Processed for the 1st time

Discussion in 'Meat Birds ETC' started by hangin'witthepeeps, Mar 15, 2011.

  1. hangin'witthepeeps

    hangin'witthepeeps Chillin' With My Peeps

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    Apr 1, 2009
    Colbert, GA
    I processed 2 20 week old roosters for the 1st time on Sunday. My husband "culled" the roosters, I plucked all the feathers, he cut the bottom opening and removed the insides. I washed them really good and removed some pin feathers. I put them in a big pot covered in salt water and I guess I need to know what next. I need to get some of the lungs out. I see them up there in the back ribs. Anyone have a suggestion other than taking my fingers and digging it out?

    Once I get the lungs out and cut them in pieces what do I need to do to freeze them for later use?

    Just some background info, my husband culled a rooster 2 years ago and it was awful. Nasty tasting tough bird. I really want these to turn out well. I made sure the oil gland was cut out of the tail this time. Any suggestions? One was a Ameraucana roo and the other was a Blue Rock roo. Nice sized birds probably about 3 to 4 pounds dressed weight.
     
  2. ARose4Heaven

    ARose4Heaven Chillin' With My Peeps

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    Apr 16, 2009
    Flippin, AR
    Why are you soaking them in salt water? This is something I've never done.

    Once you have them cut up, just put them in ziplock freezer bags with as little air as possible, and toss em in the fridge freezer. It will freeze them faster than a chest or upright type freezer. You can move them later if need be.

    I personally, never open up the body cavity of the bird. So never have to deal with cleaning out the lungs. I just cut off the breast meat, legs and wings. But I suppose that if you want to save the gizzard or heart, then you need to open the bird.
     
  3. hangin'witthepeeps

    hangin'witthepeeps Chillin' With My Peeps

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    Colbert, GA
    If you don't open the bottom how do you get the poop and guts out? I really have never cooked a bird with the internal organs still inside? Is that even safe?

    ETA: I'm soaking them because that's what I read to do on this site?
     
    Last edited: Mar 15, 2011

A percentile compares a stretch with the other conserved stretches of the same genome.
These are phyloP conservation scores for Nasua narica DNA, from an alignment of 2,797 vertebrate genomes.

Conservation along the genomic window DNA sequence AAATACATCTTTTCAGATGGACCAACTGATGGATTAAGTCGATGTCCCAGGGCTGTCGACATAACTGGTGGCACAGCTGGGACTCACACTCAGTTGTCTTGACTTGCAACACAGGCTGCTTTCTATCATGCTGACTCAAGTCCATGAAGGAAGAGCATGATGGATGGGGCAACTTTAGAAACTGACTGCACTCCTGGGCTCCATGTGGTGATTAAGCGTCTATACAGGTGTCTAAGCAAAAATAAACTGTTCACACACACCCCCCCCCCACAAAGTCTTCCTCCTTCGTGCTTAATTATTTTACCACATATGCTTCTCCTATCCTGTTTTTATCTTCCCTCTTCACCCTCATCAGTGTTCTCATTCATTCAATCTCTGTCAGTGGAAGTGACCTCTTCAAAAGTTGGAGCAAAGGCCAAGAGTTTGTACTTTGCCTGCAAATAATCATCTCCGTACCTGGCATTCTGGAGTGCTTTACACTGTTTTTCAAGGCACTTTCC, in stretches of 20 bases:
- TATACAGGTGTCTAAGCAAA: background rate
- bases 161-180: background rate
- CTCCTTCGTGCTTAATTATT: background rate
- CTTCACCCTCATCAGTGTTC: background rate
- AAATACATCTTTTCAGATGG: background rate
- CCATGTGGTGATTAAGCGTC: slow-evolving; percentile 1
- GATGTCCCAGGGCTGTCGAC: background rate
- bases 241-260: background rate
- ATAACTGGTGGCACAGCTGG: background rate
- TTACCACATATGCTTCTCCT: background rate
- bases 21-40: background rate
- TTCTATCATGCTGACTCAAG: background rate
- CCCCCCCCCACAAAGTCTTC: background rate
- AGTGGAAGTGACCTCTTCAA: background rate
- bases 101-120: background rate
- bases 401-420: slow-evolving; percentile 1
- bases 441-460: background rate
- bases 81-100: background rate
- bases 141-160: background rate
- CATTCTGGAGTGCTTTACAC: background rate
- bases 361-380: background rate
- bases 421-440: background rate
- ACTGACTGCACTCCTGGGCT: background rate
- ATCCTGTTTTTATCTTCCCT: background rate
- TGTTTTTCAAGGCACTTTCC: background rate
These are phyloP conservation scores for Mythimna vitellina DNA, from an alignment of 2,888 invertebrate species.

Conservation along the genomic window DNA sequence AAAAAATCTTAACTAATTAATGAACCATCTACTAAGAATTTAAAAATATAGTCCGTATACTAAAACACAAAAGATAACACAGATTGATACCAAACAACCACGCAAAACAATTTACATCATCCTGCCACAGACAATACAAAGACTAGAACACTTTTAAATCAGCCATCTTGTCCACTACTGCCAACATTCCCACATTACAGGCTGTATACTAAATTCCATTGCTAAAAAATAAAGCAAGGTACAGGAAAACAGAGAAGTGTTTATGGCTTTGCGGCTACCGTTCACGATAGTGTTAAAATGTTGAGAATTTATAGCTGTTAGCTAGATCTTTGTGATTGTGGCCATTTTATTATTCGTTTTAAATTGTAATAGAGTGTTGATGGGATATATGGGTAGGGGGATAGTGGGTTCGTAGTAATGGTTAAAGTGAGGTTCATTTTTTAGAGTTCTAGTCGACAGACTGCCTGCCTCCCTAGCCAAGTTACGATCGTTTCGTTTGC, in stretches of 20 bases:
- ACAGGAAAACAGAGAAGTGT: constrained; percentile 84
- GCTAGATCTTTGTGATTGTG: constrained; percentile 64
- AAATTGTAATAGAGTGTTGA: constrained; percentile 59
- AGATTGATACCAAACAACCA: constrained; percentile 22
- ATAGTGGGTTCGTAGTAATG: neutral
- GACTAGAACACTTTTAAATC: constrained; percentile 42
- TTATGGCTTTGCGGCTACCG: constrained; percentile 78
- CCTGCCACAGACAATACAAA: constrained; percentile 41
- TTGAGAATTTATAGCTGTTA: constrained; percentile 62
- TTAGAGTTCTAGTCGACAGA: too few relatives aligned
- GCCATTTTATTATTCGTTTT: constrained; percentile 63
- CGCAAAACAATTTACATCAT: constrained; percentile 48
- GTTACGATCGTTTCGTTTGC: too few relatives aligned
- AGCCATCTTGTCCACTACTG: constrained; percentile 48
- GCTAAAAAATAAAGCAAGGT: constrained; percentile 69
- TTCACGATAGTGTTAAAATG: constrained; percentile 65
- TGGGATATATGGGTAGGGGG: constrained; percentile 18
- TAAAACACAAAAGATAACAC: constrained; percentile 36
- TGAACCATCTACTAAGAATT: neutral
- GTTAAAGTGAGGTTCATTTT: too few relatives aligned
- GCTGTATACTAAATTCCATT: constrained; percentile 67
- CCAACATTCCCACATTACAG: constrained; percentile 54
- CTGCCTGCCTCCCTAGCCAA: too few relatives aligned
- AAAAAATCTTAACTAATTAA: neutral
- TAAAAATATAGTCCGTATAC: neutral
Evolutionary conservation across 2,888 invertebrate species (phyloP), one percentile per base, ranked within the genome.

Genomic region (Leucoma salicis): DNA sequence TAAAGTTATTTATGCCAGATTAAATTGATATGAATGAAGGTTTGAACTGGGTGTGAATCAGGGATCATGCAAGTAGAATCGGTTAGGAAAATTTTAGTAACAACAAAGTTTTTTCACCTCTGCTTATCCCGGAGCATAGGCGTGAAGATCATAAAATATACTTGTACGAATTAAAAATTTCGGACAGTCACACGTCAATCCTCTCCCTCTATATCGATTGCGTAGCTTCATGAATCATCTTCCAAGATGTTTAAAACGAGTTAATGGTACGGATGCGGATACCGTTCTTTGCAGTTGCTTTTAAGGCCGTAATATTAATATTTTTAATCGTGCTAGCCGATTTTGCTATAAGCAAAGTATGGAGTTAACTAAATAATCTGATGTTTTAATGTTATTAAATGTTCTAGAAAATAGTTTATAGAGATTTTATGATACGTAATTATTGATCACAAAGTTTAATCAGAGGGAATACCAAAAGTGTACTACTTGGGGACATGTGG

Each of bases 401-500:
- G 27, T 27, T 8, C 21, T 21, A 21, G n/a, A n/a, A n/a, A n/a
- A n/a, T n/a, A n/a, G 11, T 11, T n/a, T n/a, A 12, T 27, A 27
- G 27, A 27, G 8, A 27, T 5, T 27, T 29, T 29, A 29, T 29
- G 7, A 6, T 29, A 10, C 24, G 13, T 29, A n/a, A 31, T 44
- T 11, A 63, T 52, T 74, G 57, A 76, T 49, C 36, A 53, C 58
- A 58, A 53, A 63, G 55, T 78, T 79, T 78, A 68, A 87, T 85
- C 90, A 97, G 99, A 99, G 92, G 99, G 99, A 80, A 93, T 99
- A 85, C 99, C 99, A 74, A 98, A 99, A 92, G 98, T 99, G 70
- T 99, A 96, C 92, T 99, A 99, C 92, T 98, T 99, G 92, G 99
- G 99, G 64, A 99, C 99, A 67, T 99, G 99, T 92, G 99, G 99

4. al6517

    al6517 Real Men can Cook

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    She is soaking them in salt water in order to brine them which will improve taste and tenderness. If you don't use the backs of the chicken to cook or make stock with then there is no need to do extensive cleaning of the lung's, but if you do I use an old bent up fork and just scrape it out, it's pretty easy. Let the birds rest in the brine for 3 day's or just a couple of day's and then freeze them in the brine, and when you thaw it out it can still brine and age.

    AL
     
  5. ARose4Heaven

    ARose4Heaven Chillin' With My Peeps

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    Apr 16, 2009
    Flippin, AR
    OK, I have learned something here! That's a good thing! Never heard of brining before, but sounds like a great thing for the old hens I will be culling later this fall! Thanks.

    As for not opening the body cavity... I don't use anything inside the birds skeleton anyway, so why keep it? I just cut off all the meat I want from the outside, and freeze the carcass to boil up for the dogs later. I live in the country, so having a chicken carcass in the yard isn't offensive to the neighbors.
     
  6. Bossroo

    Bossroo Chillin' With My Peeps

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    To limit the toughness... you need to rest the chicken in the refrigerator for 2-4 days for rigor mortis to pass. [​IMG] To check if it has, after 24 hours in the refrigerator... take a leg and move it back and forth, up and down, if stiff ... continue to rest. If limp , it is ready to cook. [​IMG] Also a 20 week old chicken needs to be cooked l o n g and s l o w [​IMG] or it will be tough. Enjoy ! [​IMG]
     
    Last edited: Mar 15, 2011
  7. al6517

    al6517 Real Men can Cook

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    Think of this way................. when you buy a chicken from the grocery store and unwrap it, it is totally limp and limber, yours should also be the same way, that signifies tenderness. Brining also moves water through the muscle cell walls and makes it even more tender. Go to the freezer now and read on the chicken wrapping (whole roaster) where is say's it may contain up to 10% water and then look and see how much sodium it also has. see they brine them while they are in transit and while being refridgerated at the store before sale.

    AL
     
    Last edited: Mar 15, 2011
  8. Kim_NC

    Kim_NC Chillin' With My Peeps

    Jan 27, 2009
    Mt Airy, NC
    I agree with brining. It always makes them better......especially the heritage (dual purpose) breeds. But we also brine our Cornish X.
     
  9. secuono

    secuono Chillin' With My Peeps

    May 29, 2010
    Virginia
    Does boiling the bones make them brittle like baking does?
    I give my dogs raw chicken after it's been cooled[they do not like fresh raw...weirdos!]. My big dog eats feathers too...
     

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